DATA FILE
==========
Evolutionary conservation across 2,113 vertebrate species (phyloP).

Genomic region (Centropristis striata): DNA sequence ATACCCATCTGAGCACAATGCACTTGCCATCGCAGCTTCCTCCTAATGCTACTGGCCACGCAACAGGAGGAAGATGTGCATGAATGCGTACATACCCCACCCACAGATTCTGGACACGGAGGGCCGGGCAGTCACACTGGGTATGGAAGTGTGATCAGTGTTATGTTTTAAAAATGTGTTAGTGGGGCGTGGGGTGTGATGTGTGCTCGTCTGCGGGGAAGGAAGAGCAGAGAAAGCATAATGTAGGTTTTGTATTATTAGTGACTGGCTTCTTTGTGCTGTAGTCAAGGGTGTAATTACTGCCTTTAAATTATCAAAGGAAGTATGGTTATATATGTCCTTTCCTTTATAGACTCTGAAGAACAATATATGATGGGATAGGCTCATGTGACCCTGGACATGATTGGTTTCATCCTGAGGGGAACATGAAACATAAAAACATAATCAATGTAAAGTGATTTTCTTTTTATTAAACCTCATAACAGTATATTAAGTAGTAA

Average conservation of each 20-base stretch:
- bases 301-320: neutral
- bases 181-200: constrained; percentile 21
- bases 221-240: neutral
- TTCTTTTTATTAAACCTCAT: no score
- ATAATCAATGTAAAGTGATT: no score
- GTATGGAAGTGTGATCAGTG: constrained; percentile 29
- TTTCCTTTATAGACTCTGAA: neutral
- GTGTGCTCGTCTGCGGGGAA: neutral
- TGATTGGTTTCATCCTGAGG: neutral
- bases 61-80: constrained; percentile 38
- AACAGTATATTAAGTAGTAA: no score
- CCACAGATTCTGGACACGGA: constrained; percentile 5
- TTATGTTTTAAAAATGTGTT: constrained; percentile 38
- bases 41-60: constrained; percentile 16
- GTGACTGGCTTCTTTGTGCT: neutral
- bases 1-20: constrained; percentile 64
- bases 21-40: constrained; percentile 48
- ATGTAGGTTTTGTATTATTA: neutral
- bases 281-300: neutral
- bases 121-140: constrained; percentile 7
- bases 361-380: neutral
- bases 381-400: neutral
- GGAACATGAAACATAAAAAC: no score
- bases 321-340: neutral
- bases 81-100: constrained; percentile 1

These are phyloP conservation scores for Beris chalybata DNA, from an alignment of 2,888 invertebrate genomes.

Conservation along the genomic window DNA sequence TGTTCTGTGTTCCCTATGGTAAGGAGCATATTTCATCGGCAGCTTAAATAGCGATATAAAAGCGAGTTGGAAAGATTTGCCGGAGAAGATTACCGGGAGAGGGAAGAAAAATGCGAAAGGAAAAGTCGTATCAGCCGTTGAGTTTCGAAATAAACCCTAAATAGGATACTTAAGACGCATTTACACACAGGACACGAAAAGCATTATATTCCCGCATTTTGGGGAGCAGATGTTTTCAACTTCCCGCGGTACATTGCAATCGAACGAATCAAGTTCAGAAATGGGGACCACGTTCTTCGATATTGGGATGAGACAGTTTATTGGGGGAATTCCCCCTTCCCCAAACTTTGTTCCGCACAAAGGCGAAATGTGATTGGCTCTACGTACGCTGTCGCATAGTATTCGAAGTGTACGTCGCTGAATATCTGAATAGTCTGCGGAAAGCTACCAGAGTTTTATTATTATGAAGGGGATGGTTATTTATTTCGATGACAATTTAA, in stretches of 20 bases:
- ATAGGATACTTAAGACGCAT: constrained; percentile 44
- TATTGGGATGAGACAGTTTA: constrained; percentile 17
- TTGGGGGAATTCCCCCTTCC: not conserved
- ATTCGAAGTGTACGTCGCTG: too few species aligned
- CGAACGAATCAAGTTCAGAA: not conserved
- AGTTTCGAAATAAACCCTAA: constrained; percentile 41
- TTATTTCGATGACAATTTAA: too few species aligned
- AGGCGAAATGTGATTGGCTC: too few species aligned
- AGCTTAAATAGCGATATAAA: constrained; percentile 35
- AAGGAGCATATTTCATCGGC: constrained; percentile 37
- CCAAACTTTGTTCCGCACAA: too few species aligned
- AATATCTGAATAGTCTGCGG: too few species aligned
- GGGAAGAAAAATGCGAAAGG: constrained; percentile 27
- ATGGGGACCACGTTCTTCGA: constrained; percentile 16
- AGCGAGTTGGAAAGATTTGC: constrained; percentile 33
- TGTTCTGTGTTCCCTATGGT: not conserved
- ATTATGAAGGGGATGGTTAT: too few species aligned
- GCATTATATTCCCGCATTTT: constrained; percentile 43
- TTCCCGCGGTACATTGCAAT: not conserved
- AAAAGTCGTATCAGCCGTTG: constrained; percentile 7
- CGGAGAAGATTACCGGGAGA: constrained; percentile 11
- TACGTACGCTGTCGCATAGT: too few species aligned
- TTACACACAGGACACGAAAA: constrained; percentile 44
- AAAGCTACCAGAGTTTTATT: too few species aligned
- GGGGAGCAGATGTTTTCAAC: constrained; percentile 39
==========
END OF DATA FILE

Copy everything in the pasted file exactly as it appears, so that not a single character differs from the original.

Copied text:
Evolutionary conservation across 2,113 vertebrate species (phyloP).

Genomic region (Centropristis striata): DNA sequence ATACCCATCTGAGCACAATGCACTTGCCATCGCAGCTTCCTCCTAATGCTACTGGCCACGCAACAGGAGGAAGATGTGCATGAATGCGTACATACCCCACCCACAGATTCTGGACACGGAGGGCCGGGCAGTCACACTGGGTATGGAAGTGTGATCAGTGTTATGTTTTAAAAATGTGTTAGTGGGGCGTGGGGTGTGATGTGTGCTCGTCTGCGGGGAAGGAAGAGCAGAGAAAGCATAATGTAGGTTTTGTATTATTAGTGACTGGCTTCTTTGTGCTGTAGTCAAGGGTGTAATTACTGCCTTTAAATTATCAAAGGAAGTATGGTTATATATGTCCTTTCCTTTATAGACTCTGAAGAACAATATATGATGGGATAGGCTCATGTGACCCTGGACATGATTGGTTTCATCCTGAGGGGAACATGAAACATAAAAACATAATCAATGTAAAGTGATTTTCTTTTTATTAAACCTCATAACAGTATATTAAGTAGTAA

Average conservation of each 20-base stretch:
- bases 301-320: neutral
- bases 181-200: constrained; percentile 21
- bases 221-240: neutral
- TTCTTTTTATTAAACCTCAT: no score
- ATAATCAATGTAAAGTGATT: no score
- GTATGGAAGTGTGATCAGTG: constrained; percentile 29
- TTTCCTTTATAGACTCTGAA: neutral
- GTGTGCTCGTCTGCGGGGAA: neutral
- TGATTGGTTTCATCCTGAGG: neutral
- bases 61-80: constrained; percentile 38
- AACAGTATATTAAGTAGTAA: no score
- CCACAGATTCTGGACACGGA: constrained; percentile 5
- TTATGTTTTAAAAATGTGTT: constrained; percentile 38
- bases 41-60: constrained; percentile 16
- GTGACTGGCTTCTTTGTGCT: neutral
- bases 1-20: constrained; percentile 64
- bases 21-40: constrained; percentile 48
- ATGTAGGTTTTGTATTATTA: neutral
- bases 281-300: neutral
- bases 121-140: constrained; percentile 7
- bases 361-380: neutral
- bases 381-400: neutral
- GGAACATGAAACATAAAAAC: no score
- bases 321-340: neutral
- bases 81-100: constrained; percentile 1

These are phyloP conservation scores for Beris chalybata DNA, from an alignment of 2,888 invertebrate genomes.

Conservation along the genomic window DNA sequence TGTTCTGTGTTCCCTATGGTAAGGAGCATATTTCATCGGCAGCTTAAATAGCGATATAAAAGCGAGTTGGAAAGATTTGCCGGAGAAGATTACCGGGAGAGGGAAGAAAAATGCGAAAGGAAAAGTCGTATCAGCCGTTGAGTTTCGAAATAAACCCTAAATAGGATACTTAAGACGCATTTACACACAGGACACGAAAAGCATTATATTCCCGCATTTTGGGGAGCAGATGTTTTCAACTTCCCGCGGTACATTGCAATCGAACGAATCAAGTTCAGAAATGGGGACCACGTTCTTCGATATTGGGATGAGACAGTTTATTGGGGGAATTCCCCCTTCCCCAAACTTTGTTCCGCACAAAGGCGAAATGTGATTGGCTCTACGTACGCTGTCGCATAGTATTCGAAGTGTACGTCGCTGAATATCTGAATAGTCTGCGGAAAGCTACCAGAGTTTTATTATTATGAAGGGGATGGTTATTTATTTCGATGACAATTTAA, in stretches of 20 bases:
- ATAGGATACTTAAGACGCAT: constrained; percentile 44
- TATTGGGATGAGACAGTTTA: constrained; percentile 17
- TTGGGGGAATTCCCCCTTCC: not conserved
- ATTCGAAGTGTACGTCGCTG: too few species aligned
- CGAACGAATCAAGTTCAGAA: not conserved
- AGTTTCGAAATAAACCCTAA: constrained; percentile 41
- TTATTTCGATGACAATTTAA: too few species aligned
- AGGCGAAATGTGATTGGCTC: too few species aligned
- AGCTTAAATAGCGATATAAA: constrained; percentile 35
- AAGGAGCATATTTCATCGGC: constrained; percentile 37
- CCAAACTTTGTTCCGCACAA: too few species aligned
- AATATCTGAATAGTCTGCGG: too few species aligned
- GGGAAGAAAAATGCGAAAGG: constrained; percentile 27
- ATGGGGACCACGTTCTTCGA: constrained; percentile 16
- AGCGAGTTGGAAAGATTTGC: constrained; percentile 33
- TGTTCTGTGTTCCCTATGGT: not conserved
- ATTATGAAGGGGATGGTTAT: too few species aligned
- GCATTATATTCCCGCATTTT: constrained; percentile 43
- TTCCCGCGGTACATTGCAAT: not conserved
- AAAAGTCGTATCAGCCGTTG: constrained; percentile 7
- CGGAGAAGATTACCGGGAGA: constrained; percentile 11
- TACGTACGCTGTCGCATAGT: too few species aligned
- TTACACACAGGACACGAAAA: constrained; percentile 44
- AAAGCTACCAGAGTTTTATT: too few species aligned
- GGGGAGCAGATGTTTTCAAC: constrained; percentile 39